However, Justice Shakdher supports the notion that any woman who enters marriage does not “subjugate or subordinate herself to her spouse or give irrevocable consent to sexual intercourse in all circumstances.” Furthermore, the right to “withdraw consent at any given point in time forms the core of the woman’s right to life and liberty which encompasses her right to protect her physical and mental being.”
What’s Fueling India’s Misogyny?
As Professor Praveena Kodoth from the Centre for Development Studies in Thiruvananthapuram states, “Men are not seen as lifeless if they don’t get married, women are.” In Malayalam, the saying “ninakku oru jeevitham vende?” translates to “Don’t you need a life?” Similar phrases like “got left behind, got sat behind” are used to convey how, if as a woman you are not married, you do not move forward in life.
An article by The Diplomat notes that Indian women have become trapped between a “traditional yet patriarchal society on one hand and a liberal yet exploitative one on the other.” In poorer rural parts of the country, girls continue to be seen as a financial burden and are treated as less than boys, resulting in over 63 million ""missing"" girls by 2018 due to infanticide. Dowry practices add to the narrative of a woman’s sole purpose as being confined within the rules of domestic life, whereas men grow up to believe in their superiority as the potential breadwinners of the family. More often than not, this excuses men’s behaviour in claiming that they have the “right,” as marital rape laws suggest, to sexually assault their partners.
Despite the fact that various parts of the country have become more ""liberalized,"" there have been exploits of gender equality by powers such as the Indian media – particularly Bollywood and its changing portrayal of women in cinema over the last few decades. While the 1990s saw women being cast as either meek damsels in distress or maternal figures, recent films show a growing trend of often excessively sexualizing young actresses. From the 1970s to the 1990s, certain movies had mandatory rape scenes where a woman being molested would be saved by a hero if she was the heroine; if not, she would be brutally killed and the entire movie would follow a revenge plot. Bollywood even had special actors that appeared as rapists in most of the films they acted in – a concept that audiences seemed to love.
So-called “item numbers” like ‘Jalebi Bai’, ‘Munni Badnaam Hui’, and ‘Chikni Chameli’ have seen a rise since the 2000s. The term “item” indicates a sexually charged woman with a “corrupted” sense of morality – who usually has no direct connection with the main plot of the narrative since many films rely on these personas for sales – carrying out a risqué music-and-dance performance with lewd lyrics to “titillate” the audience. While for some, these dancers are argued to be a symbol of sexual freedom for women, others view them as a normalization of the male gaze and female objectification; in ‘Munni Badnaam Hui’ (‘Munni is dishonoured/disgraced’), women are described as a piece of chicken, and in ‘Chikni Chameli’, girls are fetishized for drinking in secret. As these women break away from the common societal notion of the monogamous woman, they become “a source of contention… [which] leads to the need of banning such songs before they ‘corrupt and deprave’ the society.”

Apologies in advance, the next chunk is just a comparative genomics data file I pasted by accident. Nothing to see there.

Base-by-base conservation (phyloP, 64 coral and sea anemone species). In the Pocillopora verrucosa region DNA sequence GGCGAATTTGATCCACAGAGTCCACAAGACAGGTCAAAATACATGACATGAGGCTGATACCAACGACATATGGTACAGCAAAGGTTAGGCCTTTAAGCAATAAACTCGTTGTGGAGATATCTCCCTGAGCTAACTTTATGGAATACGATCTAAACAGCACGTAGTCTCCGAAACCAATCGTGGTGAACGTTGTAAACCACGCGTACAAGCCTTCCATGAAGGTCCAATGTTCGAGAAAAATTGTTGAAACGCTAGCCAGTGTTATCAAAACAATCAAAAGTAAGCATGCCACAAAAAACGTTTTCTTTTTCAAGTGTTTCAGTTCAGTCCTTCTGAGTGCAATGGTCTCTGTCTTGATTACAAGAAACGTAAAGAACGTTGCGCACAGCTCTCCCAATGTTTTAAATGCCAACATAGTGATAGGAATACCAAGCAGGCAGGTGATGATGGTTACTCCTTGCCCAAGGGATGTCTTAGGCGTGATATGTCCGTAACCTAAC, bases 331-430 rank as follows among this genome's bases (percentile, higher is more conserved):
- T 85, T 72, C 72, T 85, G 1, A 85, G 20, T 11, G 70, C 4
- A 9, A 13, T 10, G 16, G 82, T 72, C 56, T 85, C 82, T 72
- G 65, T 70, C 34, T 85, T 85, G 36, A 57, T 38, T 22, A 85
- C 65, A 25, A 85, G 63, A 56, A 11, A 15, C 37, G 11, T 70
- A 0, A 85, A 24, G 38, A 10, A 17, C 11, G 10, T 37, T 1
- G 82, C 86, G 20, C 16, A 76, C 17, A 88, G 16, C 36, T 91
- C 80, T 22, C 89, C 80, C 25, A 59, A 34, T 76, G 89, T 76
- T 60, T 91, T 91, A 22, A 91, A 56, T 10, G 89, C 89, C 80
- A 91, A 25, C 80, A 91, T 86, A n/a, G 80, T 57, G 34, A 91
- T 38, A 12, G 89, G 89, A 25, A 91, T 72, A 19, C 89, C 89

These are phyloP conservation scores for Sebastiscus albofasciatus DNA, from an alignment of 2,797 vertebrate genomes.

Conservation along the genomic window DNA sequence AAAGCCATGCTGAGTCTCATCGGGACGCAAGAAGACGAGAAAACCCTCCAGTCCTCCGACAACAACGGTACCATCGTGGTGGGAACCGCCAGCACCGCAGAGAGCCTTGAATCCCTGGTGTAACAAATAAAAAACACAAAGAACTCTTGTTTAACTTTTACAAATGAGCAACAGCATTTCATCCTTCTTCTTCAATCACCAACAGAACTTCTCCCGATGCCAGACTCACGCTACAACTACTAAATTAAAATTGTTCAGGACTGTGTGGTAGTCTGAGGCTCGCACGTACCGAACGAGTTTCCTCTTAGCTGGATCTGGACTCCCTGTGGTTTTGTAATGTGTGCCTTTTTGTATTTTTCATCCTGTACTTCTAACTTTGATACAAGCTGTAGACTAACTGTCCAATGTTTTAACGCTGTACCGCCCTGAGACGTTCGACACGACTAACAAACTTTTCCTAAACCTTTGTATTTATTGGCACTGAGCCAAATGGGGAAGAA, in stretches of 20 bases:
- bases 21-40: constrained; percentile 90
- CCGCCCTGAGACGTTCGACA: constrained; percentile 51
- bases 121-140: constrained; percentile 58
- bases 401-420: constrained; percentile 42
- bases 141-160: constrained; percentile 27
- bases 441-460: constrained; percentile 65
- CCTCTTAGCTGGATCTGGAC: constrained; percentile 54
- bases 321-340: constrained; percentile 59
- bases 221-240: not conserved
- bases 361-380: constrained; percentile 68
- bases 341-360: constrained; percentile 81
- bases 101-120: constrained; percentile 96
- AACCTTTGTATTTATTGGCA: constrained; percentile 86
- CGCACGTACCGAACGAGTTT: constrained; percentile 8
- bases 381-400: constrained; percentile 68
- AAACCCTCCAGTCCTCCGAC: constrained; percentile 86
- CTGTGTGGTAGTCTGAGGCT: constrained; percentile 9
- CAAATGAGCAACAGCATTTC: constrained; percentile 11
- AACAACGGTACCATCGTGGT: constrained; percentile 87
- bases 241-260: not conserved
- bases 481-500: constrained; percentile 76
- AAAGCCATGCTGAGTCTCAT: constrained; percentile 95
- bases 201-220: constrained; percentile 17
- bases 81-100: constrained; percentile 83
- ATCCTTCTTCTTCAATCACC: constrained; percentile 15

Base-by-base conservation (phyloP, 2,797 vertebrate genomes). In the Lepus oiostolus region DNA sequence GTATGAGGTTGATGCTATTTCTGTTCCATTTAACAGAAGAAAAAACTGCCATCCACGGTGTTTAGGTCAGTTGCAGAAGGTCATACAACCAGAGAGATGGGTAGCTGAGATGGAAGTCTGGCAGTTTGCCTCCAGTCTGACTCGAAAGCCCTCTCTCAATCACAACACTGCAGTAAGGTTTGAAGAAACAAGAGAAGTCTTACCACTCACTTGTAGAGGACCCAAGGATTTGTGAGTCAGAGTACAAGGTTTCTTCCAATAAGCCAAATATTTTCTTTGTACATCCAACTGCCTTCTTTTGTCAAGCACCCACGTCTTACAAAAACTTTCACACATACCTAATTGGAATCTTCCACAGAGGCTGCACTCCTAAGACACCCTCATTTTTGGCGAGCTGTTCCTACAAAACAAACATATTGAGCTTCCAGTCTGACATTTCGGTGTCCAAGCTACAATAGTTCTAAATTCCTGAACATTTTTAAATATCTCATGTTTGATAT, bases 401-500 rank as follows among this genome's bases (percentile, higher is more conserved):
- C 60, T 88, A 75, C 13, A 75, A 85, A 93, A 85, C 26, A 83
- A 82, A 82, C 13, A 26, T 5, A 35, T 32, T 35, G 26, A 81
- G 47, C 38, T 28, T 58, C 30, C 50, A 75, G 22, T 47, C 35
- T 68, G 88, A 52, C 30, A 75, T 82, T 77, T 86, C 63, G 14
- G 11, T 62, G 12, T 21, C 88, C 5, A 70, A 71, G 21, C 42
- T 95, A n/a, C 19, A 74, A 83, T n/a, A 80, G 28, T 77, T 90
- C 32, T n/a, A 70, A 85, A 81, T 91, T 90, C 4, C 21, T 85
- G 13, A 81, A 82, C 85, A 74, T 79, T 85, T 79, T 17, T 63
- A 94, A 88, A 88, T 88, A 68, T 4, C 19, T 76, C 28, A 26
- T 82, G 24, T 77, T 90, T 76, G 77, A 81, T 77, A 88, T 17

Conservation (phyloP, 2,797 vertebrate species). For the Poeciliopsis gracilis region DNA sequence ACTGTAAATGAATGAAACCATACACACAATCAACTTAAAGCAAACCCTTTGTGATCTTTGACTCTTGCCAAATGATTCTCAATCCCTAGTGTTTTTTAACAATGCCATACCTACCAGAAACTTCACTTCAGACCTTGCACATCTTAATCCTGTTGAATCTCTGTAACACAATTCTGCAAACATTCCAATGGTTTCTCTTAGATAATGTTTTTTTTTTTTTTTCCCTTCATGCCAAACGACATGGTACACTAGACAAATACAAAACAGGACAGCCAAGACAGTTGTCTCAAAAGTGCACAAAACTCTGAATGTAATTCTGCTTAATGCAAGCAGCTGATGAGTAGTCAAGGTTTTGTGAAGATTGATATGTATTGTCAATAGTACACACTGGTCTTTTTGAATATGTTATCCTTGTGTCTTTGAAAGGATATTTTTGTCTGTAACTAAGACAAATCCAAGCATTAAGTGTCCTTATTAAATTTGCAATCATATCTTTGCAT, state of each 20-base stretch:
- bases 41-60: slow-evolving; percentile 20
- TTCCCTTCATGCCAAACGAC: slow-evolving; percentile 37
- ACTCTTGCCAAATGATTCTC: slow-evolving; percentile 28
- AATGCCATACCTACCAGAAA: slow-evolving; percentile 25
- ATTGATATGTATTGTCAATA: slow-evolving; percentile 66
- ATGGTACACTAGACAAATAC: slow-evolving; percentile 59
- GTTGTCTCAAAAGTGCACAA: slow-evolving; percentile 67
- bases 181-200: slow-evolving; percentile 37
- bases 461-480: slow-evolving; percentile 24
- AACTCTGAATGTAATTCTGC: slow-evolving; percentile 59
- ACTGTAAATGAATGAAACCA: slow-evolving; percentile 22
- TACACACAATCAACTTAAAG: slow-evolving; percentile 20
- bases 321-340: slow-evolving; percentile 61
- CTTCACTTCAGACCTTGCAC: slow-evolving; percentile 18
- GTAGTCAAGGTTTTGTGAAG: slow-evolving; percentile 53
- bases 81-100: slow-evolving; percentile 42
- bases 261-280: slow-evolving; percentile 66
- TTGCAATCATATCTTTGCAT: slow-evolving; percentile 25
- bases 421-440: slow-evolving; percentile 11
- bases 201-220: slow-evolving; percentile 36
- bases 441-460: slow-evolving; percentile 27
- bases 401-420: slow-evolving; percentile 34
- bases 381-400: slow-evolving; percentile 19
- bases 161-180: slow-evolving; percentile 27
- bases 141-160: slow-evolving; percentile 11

Even then, the blame seems to fall on the woman for being too sexual, too suggestive, too free. Songs under censorship bypass the objectification contained within lyrics and choreography, and focus instead on the encouragement of “harmful images” of sexuality that clash with traditional Indian values. Meanwhile, the male lyricists and audiences who form the image of these “item” women are left to either become enraptured by them or be forced to look away as long-held ideas, like “boys will be boys” and the belief that they could not possibly be able to control themselves when presented with sex, add to the cycle of sexual abuse and its prevelance in Indian society.
As an article from The Chakkar relates, actor and film-maker Soni Razdan says that women have been seen as objects of desire for decades, and to ban or suppress this would be more damaging when better sex education and less taboo around the topic of sex would prove better for Indian society. As for the crassness of the lyrics and choreography of item songs, the industry should consider the views of actors and encourage self-agency over how they wish to be described in these songs.
The inherent biases within India’s codes of law and societal norms battle with concepts like that of marriage as an individual choice that does not affect the inherent worth of the individual. When the law continues to excuse sexual abuse under archaic ideas of male entitlement and people continue with immoral practices like dowries to conform to an abstract concept of “the way it is done,” there is a long way to go to make a difference in terms of women’s rights in both the traditional and increasingly liberal parts of the nation.
Editors: Adele L. Raniyah B., Amber T., Uzayer M.